As of 2021, 46 states utilize the Praxis, as well as the District of Columbia and several territories. The Praxis exam is designed to help test the knowledge and readiness of potential teachers and is typically used in the state's licensing or certification process for teaching. The Praxis includes the Praxis Core Tests, Praxis Subject Tests, and Praxis Content Knowledge for Teaching (CKT) Tests. Each state has its own requirements for these exams, as well as its own Praxis passing scores. Below, we discuss the Praxis in more detail, as well as some of the state requirements for the tests.
Which Tests Are Included in the Praxis Exams?
The Praxis Core is designed for all aspiring teachers, no matter the grade level or subject area, to help ensure that they have the necessary skills in reading, writing, and mathematics. Students may be required to take these exams for entry into teaching education programs and must complete a subtest in reading, writing, and mathematics. The Praxis Subject Tests are designed for students who plan to be K through 12 educators to test their knowledge in a specific subject area. The tests include Subject Assessments and Principles of Learning and Teaching (PLT) Tests. The PLT Praxis test measures students' pedagogical knowledge for different grade levels (early childhood, K through 6th, 5th through 9th, and 7th through 12th). Students can choose from a wide range of Subject Assessments, including:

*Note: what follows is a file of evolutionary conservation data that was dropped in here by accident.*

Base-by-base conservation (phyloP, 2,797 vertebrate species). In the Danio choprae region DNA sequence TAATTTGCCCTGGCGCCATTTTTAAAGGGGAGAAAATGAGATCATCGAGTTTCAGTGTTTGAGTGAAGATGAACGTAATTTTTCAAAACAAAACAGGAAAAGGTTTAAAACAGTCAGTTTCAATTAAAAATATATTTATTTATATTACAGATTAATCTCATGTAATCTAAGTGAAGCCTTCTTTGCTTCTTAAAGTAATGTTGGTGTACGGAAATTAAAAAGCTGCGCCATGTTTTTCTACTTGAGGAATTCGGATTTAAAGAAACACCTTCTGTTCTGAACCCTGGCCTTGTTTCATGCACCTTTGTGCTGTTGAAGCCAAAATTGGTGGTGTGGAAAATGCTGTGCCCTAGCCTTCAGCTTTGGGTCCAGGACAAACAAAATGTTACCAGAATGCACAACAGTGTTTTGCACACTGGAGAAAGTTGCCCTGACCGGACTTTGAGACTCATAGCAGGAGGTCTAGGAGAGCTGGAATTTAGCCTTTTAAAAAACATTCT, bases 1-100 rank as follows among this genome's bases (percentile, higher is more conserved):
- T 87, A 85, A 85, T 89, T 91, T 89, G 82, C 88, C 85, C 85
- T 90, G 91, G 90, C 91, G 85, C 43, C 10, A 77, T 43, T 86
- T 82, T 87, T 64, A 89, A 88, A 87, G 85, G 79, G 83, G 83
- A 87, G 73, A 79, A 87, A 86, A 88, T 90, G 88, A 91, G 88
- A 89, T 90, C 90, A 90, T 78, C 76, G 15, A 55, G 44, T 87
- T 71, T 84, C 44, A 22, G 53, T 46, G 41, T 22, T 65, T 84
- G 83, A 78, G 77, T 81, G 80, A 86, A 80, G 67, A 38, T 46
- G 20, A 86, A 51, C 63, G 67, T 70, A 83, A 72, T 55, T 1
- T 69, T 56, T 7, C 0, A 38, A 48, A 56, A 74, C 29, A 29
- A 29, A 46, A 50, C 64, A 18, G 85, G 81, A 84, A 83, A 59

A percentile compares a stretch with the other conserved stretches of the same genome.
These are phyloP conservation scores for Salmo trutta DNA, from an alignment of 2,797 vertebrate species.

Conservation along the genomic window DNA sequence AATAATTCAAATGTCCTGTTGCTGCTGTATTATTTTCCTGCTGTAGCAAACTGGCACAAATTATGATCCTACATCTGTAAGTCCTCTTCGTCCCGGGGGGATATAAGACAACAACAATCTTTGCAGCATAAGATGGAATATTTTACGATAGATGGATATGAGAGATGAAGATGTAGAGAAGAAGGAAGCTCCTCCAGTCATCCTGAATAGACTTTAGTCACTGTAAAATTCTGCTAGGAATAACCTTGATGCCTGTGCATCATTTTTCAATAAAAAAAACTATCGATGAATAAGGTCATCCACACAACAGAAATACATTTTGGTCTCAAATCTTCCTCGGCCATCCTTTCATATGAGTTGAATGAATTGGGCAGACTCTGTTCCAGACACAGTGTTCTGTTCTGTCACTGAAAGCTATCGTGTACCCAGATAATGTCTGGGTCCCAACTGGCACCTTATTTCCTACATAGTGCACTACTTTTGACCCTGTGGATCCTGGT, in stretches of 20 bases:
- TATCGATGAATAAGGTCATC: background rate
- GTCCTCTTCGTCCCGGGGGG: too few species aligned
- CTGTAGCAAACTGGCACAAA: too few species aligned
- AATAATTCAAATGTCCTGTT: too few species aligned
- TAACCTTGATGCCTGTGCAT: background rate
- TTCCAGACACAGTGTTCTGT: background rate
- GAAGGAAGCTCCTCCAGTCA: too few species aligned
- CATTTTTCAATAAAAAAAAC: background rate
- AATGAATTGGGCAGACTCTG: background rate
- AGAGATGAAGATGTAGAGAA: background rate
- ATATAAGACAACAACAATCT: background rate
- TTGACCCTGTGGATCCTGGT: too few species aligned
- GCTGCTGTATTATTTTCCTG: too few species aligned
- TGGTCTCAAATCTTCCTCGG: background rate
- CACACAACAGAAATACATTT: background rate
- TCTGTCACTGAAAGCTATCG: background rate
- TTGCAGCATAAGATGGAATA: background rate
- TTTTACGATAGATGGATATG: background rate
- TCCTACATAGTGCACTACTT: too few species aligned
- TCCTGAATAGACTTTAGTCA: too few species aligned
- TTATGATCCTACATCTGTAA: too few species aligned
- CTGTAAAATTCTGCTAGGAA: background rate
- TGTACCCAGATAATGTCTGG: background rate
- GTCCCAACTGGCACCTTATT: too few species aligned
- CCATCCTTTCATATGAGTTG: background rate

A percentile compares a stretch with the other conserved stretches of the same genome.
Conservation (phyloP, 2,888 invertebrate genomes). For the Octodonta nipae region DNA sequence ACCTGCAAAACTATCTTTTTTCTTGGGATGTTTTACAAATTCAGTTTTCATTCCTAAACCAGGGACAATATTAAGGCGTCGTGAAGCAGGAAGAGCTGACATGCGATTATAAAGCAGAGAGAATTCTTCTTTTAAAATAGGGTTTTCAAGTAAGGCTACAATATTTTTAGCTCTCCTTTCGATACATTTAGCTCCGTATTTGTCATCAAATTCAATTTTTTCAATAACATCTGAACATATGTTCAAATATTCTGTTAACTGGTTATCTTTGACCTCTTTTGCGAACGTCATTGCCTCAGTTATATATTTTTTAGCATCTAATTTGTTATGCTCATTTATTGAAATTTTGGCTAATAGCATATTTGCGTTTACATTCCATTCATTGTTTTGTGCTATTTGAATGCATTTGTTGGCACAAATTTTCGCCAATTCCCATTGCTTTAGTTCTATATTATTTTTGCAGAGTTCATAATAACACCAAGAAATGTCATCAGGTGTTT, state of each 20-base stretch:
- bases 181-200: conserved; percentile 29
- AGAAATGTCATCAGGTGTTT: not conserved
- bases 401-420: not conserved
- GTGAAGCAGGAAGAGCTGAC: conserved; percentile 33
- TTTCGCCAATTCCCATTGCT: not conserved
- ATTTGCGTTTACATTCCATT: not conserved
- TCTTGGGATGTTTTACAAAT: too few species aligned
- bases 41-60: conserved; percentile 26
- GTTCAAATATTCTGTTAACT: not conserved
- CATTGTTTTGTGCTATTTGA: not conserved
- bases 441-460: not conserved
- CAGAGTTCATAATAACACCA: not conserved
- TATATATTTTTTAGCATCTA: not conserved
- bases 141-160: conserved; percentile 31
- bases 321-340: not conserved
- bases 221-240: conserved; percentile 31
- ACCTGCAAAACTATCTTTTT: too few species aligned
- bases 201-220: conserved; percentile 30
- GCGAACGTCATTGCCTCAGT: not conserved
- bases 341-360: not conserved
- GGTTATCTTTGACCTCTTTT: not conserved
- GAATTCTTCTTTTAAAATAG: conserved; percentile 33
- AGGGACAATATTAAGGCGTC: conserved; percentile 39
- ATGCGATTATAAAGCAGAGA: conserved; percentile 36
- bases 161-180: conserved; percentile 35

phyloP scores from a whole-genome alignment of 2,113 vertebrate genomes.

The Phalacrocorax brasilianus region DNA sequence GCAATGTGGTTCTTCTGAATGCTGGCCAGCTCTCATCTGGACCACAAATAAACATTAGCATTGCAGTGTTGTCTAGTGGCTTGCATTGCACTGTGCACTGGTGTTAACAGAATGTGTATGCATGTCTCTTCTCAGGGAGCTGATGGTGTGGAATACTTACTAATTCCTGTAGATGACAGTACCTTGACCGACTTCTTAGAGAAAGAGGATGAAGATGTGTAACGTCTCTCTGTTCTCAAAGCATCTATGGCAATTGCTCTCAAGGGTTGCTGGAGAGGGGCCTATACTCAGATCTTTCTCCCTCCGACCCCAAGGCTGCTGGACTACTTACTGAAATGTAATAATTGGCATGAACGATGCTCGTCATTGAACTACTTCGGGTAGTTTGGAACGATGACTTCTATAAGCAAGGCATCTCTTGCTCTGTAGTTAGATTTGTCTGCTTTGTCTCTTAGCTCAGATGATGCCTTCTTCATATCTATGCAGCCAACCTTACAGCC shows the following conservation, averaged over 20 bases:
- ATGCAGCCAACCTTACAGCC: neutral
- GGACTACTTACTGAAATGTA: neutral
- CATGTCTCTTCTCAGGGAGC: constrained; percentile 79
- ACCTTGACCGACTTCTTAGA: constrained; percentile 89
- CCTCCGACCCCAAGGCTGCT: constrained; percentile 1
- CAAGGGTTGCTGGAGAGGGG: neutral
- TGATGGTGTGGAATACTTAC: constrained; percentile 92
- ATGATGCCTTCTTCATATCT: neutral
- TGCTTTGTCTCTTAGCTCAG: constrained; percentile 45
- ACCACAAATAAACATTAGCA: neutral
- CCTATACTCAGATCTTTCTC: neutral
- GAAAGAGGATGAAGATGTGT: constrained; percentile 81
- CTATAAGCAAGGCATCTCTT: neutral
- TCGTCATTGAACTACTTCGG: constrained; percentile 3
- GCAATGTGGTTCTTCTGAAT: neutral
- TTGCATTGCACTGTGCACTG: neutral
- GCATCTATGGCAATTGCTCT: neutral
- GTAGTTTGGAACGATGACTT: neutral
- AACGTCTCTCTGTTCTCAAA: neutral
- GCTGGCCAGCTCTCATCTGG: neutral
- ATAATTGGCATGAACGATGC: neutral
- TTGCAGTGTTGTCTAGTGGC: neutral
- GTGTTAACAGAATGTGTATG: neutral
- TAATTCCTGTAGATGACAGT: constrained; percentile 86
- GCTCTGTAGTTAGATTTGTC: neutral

Middle School Science
The Content Knowledge for Teaching (CKT) Tests are primarily designed for those wanting a generalist elementary school license. The exam tests students' content knowledge and teaching skills in the areas of reading and language arts, social studies, mathematics, and science.
Which States Use the Praxis?
As mentioned, most states utilize the Praxis exam in some way, as well as Washington, D.C., and territories such as the U.S. Virgin Islands and American Samoa. Praxis test requirements vary by state, with some states utilizing all of the different Praxis exams and others only using one specific type of exam. For example, Kentucky requires aspiring teachers to take the Praxis Core and Praxis Subject Assessments, while California only uses Praxis Subject Assessments, which is also known as Praxis 2. The 46 states that utilize the Praxis are:
Praxis Passing Scores By State
The scores needed to pass Praxis depends on the exam and the state. Some states may have similar passing scores for some of the main exams. For example, both Colorado and Kentucky require students to take the Praxis Elementary Education Multiple Subjects to pass each subtest. This means students must score at least a 157 on the mathematics and reading and language arts subtests, a 155 on the social studies subtest, and a 159 on the science subtest. However, the passing test scores for different exams often vary from state to state. For example, even with the similarities, some of the Praxis Subject Assessments vary in Colorado and Kentucky. For instance, Colorado only requires a passing score of 152 on the Latin World Language exam, while Kentucky requires a 166 or higher.